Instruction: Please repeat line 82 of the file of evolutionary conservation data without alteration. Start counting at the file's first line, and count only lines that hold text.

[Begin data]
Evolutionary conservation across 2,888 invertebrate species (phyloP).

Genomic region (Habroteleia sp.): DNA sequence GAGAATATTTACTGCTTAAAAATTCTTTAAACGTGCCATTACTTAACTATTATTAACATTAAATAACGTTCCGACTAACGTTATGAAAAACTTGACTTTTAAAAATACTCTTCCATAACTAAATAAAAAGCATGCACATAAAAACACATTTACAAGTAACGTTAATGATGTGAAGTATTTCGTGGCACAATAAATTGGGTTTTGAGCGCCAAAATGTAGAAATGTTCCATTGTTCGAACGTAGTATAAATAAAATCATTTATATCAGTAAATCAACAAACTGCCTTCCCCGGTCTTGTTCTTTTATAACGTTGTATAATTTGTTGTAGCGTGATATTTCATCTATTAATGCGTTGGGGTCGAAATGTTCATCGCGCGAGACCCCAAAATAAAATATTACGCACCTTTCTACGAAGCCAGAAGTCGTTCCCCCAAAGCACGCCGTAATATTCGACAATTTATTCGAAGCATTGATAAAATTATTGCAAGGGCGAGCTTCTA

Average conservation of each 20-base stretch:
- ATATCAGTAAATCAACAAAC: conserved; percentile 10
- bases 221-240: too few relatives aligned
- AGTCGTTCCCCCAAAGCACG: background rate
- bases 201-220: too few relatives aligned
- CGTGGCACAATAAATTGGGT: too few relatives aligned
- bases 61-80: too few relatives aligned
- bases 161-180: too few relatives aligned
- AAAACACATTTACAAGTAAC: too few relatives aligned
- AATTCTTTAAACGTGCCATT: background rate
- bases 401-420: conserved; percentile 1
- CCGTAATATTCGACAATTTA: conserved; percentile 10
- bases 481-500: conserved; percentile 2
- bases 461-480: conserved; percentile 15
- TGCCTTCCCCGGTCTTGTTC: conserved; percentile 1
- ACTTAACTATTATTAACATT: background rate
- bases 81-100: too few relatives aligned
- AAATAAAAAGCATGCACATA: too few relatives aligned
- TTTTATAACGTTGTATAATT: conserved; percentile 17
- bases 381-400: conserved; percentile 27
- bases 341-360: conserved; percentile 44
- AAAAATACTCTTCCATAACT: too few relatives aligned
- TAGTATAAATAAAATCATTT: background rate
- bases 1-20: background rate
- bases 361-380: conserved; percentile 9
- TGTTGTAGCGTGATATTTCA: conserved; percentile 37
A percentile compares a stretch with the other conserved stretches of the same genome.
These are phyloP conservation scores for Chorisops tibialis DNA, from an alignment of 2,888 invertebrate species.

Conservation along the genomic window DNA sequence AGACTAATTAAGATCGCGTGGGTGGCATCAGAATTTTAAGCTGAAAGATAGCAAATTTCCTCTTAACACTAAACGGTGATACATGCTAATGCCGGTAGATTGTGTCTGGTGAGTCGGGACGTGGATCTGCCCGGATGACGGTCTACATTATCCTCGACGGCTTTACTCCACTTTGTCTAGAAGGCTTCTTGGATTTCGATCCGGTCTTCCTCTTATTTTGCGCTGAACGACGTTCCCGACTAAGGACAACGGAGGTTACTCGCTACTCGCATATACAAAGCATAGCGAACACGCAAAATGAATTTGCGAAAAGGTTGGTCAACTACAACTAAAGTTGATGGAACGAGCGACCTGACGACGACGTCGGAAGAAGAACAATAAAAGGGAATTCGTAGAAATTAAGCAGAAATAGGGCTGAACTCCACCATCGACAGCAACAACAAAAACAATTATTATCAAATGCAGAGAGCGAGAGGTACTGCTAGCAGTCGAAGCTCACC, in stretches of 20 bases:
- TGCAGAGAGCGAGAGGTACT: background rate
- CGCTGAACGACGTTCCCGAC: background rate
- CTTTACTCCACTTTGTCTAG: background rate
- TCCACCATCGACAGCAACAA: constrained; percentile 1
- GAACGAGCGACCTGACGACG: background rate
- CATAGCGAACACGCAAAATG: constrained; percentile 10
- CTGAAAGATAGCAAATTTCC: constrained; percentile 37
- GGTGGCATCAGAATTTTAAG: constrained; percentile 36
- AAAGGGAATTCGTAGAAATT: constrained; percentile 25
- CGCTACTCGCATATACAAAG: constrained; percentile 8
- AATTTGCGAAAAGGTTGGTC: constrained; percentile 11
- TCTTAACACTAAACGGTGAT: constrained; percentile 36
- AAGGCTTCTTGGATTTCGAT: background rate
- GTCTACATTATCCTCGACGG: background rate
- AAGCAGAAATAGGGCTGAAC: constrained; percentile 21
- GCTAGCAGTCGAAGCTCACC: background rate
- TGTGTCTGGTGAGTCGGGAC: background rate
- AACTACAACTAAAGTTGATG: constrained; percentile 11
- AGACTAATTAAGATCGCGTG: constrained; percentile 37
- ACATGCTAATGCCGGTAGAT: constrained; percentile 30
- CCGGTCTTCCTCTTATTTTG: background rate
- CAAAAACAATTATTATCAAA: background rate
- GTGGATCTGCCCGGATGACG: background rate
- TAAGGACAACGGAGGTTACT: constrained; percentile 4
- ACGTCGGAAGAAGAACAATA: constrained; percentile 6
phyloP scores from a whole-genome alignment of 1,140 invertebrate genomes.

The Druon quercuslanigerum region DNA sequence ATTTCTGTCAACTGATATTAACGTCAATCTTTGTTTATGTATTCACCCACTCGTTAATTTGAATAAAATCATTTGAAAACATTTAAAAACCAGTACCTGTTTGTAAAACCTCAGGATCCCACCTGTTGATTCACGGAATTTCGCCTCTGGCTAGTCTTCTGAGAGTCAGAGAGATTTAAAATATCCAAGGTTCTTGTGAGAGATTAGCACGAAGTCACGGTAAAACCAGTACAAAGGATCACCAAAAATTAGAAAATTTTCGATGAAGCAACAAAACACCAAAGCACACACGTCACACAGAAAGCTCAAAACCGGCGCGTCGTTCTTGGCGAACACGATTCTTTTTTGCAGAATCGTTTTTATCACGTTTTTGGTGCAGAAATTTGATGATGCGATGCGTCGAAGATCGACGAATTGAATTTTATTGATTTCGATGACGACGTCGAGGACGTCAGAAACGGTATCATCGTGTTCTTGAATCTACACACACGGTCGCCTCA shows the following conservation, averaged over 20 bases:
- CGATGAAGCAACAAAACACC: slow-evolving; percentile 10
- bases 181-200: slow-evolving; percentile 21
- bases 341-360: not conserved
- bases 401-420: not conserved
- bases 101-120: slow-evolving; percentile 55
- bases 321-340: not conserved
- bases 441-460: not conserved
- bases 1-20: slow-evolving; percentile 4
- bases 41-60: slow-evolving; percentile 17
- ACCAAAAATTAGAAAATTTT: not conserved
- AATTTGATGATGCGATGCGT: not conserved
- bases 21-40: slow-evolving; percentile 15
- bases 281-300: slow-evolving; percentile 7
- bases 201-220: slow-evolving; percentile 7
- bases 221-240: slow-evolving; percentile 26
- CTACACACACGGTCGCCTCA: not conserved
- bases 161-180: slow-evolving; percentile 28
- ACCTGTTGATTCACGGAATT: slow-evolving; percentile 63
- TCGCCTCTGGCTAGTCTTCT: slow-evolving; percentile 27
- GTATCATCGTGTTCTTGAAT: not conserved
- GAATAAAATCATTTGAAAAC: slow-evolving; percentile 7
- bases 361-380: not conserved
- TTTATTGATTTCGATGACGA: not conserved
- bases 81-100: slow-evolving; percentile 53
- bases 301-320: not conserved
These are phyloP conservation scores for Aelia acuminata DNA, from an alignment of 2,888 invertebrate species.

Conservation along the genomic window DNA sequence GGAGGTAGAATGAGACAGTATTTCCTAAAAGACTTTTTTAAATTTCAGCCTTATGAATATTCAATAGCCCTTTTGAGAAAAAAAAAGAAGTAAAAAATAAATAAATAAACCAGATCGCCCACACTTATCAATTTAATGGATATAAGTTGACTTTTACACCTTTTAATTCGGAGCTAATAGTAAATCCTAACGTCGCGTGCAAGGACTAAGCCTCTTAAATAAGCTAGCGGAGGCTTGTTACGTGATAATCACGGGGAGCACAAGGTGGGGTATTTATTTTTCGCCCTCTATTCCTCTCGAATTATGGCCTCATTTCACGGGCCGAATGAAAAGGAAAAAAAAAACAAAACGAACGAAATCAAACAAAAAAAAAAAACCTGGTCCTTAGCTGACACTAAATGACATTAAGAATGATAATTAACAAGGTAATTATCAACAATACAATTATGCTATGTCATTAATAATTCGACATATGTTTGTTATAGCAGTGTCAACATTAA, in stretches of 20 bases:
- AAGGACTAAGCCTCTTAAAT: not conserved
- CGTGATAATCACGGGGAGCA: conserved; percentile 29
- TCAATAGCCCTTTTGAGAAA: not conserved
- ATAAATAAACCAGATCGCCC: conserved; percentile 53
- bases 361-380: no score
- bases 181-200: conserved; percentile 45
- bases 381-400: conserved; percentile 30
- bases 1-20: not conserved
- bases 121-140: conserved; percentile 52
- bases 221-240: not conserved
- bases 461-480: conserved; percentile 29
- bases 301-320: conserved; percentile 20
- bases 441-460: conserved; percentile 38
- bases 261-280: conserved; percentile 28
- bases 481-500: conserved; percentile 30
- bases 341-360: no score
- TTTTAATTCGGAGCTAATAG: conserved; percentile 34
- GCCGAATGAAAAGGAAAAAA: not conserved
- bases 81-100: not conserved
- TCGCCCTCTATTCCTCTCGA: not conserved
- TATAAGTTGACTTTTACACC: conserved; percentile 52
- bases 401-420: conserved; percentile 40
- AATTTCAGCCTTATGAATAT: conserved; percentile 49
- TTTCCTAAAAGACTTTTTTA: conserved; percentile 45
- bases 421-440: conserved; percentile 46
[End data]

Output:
- bases 81-100: slow-evolving; percentile 53